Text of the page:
Unsurprisingly, the biggest concern for organizations as they move workloads to the cloud is security. Maintaining comprehensive security is a top challenge for 39% of respondents. When zooming in on the threats organizations face with cloud services, they named: data security and malware, application vulnerabilities, weak and broken authentication, insider threats, credential leakage, insecure APIs, over-permissioned access, and misconfigurations.
Organizations struggle to provide comprehensive cloud security for a number of reasons. Some lack visibility into security vulnerabilities. Others don’t have adequate employee training on security tools and safe practices.
Cloud security team structures vary across organizations. The report found that 77% of companies have more than 20 people on their cloud security teams. A further breakdown shows 47% have a centralized cloud security team and security experts working within delivery teams, 31% have a centralized cloud security structure, and 22% employ a cross-functional cloud security structure.
Many organizations don’t understand that they are responsible for the applications and configurations in the cloud, so they must secure those themselves — instead of assuming providers will do it for them. Overwhelmingly, 73% of respondents don’t have a clear notion of their cloud security responsibilities and the cloud service provider’s (CSP) responsibilities.
Deploying more security tools doesn’t translate into better protection of the cloud infrastructure. Au contraire, as acquiring more tools can create inefficiencies and make it more difficult to train employees. Of those surveyed in the report, 71% use third-party vendor tools, 65% use CSP-provided security tools, and 62% use open source tools.
Among companies that invest $50 to $100 million in cloud computing, 30% use 11 or more cloud security vendors. The number of vendors drops significantly for companies investing more than $100 million in the cloud. In this high-spending group, 53% use fewer than five security tools. Companies with larger cloud budgets are able to consolidate and rationalize their investments, by eliminating overlapping tools and vendors.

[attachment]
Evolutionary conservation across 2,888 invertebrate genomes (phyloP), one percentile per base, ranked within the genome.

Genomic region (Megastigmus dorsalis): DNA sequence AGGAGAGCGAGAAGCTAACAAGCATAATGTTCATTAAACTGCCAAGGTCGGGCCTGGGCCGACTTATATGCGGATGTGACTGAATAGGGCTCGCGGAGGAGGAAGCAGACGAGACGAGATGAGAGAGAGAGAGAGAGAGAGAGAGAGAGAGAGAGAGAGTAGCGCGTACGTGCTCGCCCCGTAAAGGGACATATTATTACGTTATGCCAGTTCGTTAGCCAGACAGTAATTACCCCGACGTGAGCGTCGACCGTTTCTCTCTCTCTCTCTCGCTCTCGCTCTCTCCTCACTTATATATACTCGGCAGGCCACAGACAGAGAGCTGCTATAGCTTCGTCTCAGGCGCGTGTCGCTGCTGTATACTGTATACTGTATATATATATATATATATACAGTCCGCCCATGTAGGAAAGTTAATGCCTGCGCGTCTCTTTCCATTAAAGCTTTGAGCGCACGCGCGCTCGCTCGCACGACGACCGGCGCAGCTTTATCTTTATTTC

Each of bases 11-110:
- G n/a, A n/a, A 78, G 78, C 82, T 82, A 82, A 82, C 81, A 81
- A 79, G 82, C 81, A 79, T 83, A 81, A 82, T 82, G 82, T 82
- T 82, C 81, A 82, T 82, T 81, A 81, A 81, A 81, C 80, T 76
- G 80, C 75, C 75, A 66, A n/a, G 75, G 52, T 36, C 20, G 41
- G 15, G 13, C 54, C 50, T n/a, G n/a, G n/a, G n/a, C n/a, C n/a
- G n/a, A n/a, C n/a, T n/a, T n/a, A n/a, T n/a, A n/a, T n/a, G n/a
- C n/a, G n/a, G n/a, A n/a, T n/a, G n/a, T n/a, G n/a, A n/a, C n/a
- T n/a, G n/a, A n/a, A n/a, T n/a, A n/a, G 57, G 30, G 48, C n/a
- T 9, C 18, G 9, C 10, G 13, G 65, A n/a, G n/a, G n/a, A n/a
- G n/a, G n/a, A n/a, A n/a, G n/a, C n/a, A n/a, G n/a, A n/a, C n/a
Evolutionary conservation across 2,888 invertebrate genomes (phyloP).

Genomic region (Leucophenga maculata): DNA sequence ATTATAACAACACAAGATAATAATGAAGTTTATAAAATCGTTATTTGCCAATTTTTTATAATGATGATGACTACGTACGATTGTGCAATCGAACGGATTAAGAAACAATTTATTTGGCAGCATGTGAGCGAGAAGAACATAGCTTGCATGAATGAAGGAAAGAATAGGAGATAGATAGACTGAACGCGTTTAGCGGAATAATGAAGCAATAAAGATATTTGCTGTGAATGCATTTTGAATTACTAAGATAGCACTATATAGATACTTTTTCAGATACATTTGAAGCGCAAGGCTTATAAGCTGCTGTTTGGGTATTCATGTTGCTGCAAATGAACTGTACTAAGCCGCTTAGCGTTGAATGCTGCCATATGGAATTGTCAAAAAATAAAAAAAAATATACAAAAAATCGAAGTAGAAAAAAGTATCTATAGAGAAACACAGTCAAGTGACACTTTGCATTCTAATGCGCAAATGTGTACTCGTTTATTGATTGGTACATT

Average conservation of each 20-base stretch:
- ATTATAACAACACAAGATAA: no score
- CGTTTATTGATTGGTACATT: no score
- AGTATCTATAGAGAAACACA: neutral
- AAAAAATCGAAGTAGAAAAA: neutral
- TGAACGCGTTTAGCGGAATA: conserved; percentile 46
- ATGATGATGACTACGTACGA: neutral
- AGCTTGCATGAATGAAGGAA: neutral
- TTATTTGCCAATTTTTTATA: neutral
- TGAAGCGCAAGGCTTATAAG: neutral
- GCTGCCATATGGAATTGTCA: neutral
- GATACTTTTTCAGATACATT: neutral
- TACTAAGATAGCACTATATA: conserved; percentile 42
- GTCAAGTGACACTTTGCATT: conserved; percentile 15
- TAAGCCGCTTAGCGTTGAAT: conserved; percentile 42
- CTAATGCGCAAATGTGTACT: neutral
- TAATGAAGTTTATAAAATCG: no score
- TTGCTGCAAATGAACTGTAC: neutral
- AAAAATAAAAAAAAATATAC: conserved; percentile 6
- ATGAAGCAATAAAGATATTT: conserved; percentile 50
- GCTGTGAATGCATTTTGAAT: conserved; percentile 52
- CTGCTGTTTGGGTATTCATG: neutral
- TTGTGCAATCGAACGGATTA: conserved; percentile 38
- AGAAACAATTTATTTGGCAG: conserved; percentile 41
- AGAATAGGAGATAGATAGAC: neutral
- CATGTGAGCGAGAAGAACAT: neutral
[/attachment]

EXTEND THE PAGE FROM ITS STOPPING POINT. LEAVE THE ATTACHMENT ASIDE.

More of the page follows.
Organizations with the largest annual cloud budgets ($100 million or higher) are also spending more on cloud security. Among the high spenders, 34% allocate 16% or more of their cloud budget to security.
Palo Alto Networks developed a “cloud security preparedness” metric to determine the levels of readiness among surveyed organizations — from low to medium to high. Only 18% of organizations are highly prepared to secure their cloud, whereas 29% of organizations are in the lowest-prepared category. The scary part of this number is that most companies tend to overestimate their capabilities. Of the 18% that claim to be prepared, I would guess that maybe half actually are and the other half think they are but really are not.
Organizations with the highest level of cloud security preparedness are making smarter decisions. Out of the most prepared companies, 45% are embedding security into DevOps and 41% are integrating security in at least four stages of the software development lifecycle. In comparison, 21% of the lowest-prepared companies have embedded security in DevOps and 12% involve security in the development lifecycle.
The report also found a correlation between security preparedness and the number of cloud security tools that organizations use. Highly prepared organizations believe that having many tools makes it more difficult to prioritize risks and prevent threats, whereas those with low preparedness don’t view having multiple tools as problematic.
Half (50%) of the highly prepared organizations said they’re actively reducing the number of security tools they use. The consensus among these organizations is that a single, comprehensive security solution would improve their overall cloud posture. This may have been a pipe dream in the past and it’s still difficult to achieve, but some of the leading security vendors have taken a platform approach that allows third parties to easily plug into their framework. This enables the security provider to offer a single-vendor solution, but ensure that any gap can be filled with a third party that works with the underlying platform.
You can read through the full dataset and analysis in the “2020 State of Cloud Native Security Report.” Download your free copy today.
Feature image via Pixabay.